Knowing is the first step!!
Free STD Testing
Each year there are more than 19 million new cases of STDs in the U.S. If you think it can’t happen to you, think again. Since STDs often show no symptoms, many of those infected don’t even know it. The only way to know for sure if you or a partner has an STD is to get tested.
Here’s the good news: Funding from State of PA allows NovusACS to provide FREE STD tests and HIV screenings. These screenings are confidential and can be anonymous. They include throat, rectal, or vaginal swabs & urine for Chlamydia & Gonorrhea, and conventional blood testing for Syphilis & HIV. The testing takes about 20 minutes and results are given in 3 to 4 days.
Walk in hours are available everyday we are open at our Stroudsburg and Bethlehem location. Click for Hours & Locations If you are symptomatic, please contact us to schedule an appointment as you will need to be seen by our practitioner.
Here’s the bad news: Putting off getting care for an STD can have lasting health effects for both women and men. Left untreated, some STDs can cause infertility, some increase your risk of getting cancer. And get this—already having an STD increases your risk of getting HIV and other STDs if you have sex with an infected partner. Don’t wait, get yourself tested today!
Contact us today for more information or to schedule an appointment. Call Us!
Enjoy short wait times, professional staff & comfortable atmosphere of the office.
Over 2,300 individuals have been tested at NovusACS since 2013.
Contact us to schedule your free Consult today to discuss all things PrEP.
What is PrEP?
PrEP is a pill you take once daily to stay HIV-negative.
PrEP, which stands for pre-exposure prophylaxis, is a medication approved by the FDA for daily use that can help people stay HIV-negative.
PrEP is meant to be taken before you are exposed to HIV infection. The pill is called Truvada, a two-drug combination in one pill. A doctor prescribes the medication, and it is taken once a day.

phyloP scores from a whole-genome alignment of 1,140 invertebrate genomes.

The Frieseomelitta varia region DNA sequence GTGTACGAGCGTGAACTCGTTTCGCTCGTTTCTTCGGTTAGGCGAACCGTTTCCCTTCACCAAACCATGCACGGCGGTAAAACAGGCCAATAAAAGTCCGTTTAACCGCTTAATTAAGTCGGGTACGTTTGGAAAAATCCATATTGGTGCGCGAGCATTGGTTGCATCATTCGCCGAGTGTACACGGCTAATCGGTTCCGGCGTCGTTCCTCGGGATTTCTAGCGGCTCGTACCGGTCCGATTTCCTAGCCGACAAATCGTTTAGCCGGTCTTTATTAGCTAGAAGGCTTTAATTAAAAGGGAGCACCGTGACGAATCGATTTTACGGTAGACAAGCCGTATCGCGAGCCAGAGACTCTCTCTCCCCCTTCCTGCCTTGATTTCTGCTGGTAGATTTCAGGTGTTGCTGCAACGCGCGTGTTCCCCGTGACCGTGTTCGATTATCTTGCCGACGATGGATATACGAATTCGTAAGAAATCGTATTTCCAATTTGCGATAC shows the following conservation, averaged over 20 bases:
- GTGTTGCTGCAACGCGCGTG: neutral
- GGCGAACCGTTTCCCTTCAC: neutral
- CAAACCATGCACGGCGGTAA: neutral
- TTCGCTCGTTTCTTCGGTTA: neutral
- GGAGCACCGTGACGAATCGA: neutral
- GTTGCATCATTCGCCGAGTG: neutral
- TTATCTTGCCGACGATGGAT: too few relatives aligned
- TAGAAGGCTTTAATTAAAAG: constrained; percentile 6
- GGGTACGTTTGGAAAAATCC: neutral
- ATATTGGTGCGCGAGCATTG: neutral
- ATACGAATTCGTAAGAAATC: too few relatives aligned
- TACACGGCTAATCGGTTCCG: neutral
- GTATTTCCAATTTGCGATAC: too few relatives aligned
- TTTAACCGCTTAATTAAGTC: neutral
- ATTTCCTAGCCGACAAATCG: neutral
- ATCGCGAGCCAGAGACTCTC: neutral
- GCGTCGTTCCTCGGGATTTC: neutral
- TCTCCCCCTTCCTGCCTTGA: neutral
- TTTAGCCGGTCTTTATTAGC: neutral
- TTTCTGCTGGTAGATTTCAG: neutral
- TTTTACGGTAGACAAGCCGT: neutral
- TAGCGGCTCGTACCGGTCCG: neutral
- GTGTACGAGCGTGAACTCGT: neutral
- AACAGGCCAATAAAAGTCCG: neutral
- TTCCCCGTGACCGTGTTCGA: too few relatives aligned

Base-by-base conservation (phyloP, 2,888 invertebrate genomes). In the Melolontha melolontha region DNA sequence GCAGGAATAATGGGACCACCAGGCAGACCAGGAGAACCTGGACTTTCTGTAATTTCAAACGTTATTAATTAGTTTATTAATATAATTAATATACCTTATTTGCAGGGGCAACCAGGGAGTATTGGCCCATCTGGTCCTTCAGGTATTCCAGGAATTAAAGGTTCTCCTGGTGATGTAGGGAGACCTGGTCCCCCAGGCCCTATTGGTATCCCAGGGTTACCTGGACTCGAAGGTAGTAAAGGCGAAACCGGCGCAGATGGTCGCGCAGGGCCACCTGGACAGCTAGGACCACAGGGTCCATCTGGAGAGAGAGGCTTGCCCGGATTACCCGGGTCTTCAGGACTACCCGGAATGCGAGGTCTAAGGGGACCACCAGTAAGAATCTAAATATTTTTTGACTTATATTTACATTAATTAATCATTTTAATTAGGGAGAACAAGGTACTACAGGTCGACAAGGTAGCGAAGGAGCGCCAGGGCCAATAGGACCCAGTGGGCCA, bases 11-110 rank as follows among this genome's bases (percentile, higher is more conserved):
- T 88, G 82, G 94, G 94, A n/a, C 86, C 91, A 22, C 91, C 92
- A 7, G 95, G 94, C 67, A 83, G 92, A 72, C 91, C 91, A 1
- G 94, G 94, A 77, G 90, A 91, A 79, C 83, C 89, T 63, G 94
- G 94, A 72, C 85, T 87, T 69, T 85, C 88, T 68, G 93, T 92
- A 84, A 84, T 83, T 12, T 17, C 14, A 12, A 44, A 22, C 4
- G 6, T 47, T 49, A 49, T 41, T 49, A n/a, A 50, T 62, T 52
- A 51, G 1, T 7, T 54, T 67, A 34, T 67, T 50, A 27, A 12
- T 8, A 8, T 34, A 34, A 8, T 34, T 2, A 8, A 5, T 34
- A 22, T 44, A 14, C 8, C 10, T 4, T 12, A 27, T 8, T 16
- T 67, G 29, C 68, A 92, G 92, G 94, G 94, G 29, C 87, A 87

How does PrEP work?
PrEP prevents HIV from spreading in your body.
If you are exposed to bodily fluids — such as semen, blood or vaginal fluids — of someone with HIV, having PrEP in your bloodstream blocks the pathways that lead to infection.
PrEP is more than 90% effective when taken consistently, according to the CDC.
Experts recommend taking PrEP daily in combination with other safer sex practices (condom use and regular HIV/STI testing) in order to significantly reduce your risk of contracting HIV.
How do I know if PrEP is right for me?
People use PrEP to remain HIV-negative for a variety of reasons.
You have multiple sexual partners;
You have had sex without condoms, especially with a partner who is HIV-positive or whose status is unknown;
Your primary sexual partner(s) is HIV-positive;
You have been treated recently for a non-oral STI;
You or your sexual partner(s) use needle based drugs;
You have taken PEP (post-exposure prophylaxis) more than once in the past year;
Your sexual partner(s) refuses to use condoms during sex, or you find it challenging to consistently use condoms; or
You or your sexual partner(s) engage in sex work
Is there any reason not to use PrEP?
You should not use PrEP if any of the following apply to you:
You are HIV-positive or show symptoms of HIV infection;
You do not plan to take the medication consistently; or
You have kidney disease or reduced kidney health.
Are there any side effects?
Most people who take PrEP do not experience any side effects.
How do I get PrEP?
Project Inform’s PrEP flow chart may come in handy for accessing services and covering medical costs related to PrEP. It is not uncommon for people to face problems with their insurance and prescription plans covering the costs of Truvada for PrEP. This infographic provides details that may be useful to you.
What is Hepatitis C?
“Hepatitis” means inflammation of the liver. Hepatitis C is a contagious liver disease that ranges in severity from a mild illness lasting a few weeks to a serious, lifelong illness that attacks the liver. It results from infection with the Hepatitis C virus (HCV), which is spread primarily through contact with the blood of an infected person. An estimated 2.7-3.9 million people in the United States have chronic hepatitis C.
Who should get tested for Hepatitis C?
Talk to us about being tested for Hepatitis C if any of the following are true:
You were born from 1945 through 1965. The CDC issued a recommendation that all Americans born from 1945-1965 get tested for hepatitis C. People in this age group are five times more likely to have hepatitis C, but most do not know they are infected. If you were born from 1945-1965, talk to your doctor about getting tested.
You are a current or former injection drug user, even if you injected only one time or many years ago.
You were treated for a blood clotting problem before 1987.
You received a blood transfusion or organ transplant before July 1992.
You are on long-term hemodialysis treatment.
You have abnormal liver tests or liver disease.
You work in health care or public safety and were exposed to blood through a needlestick or other sharp object injury.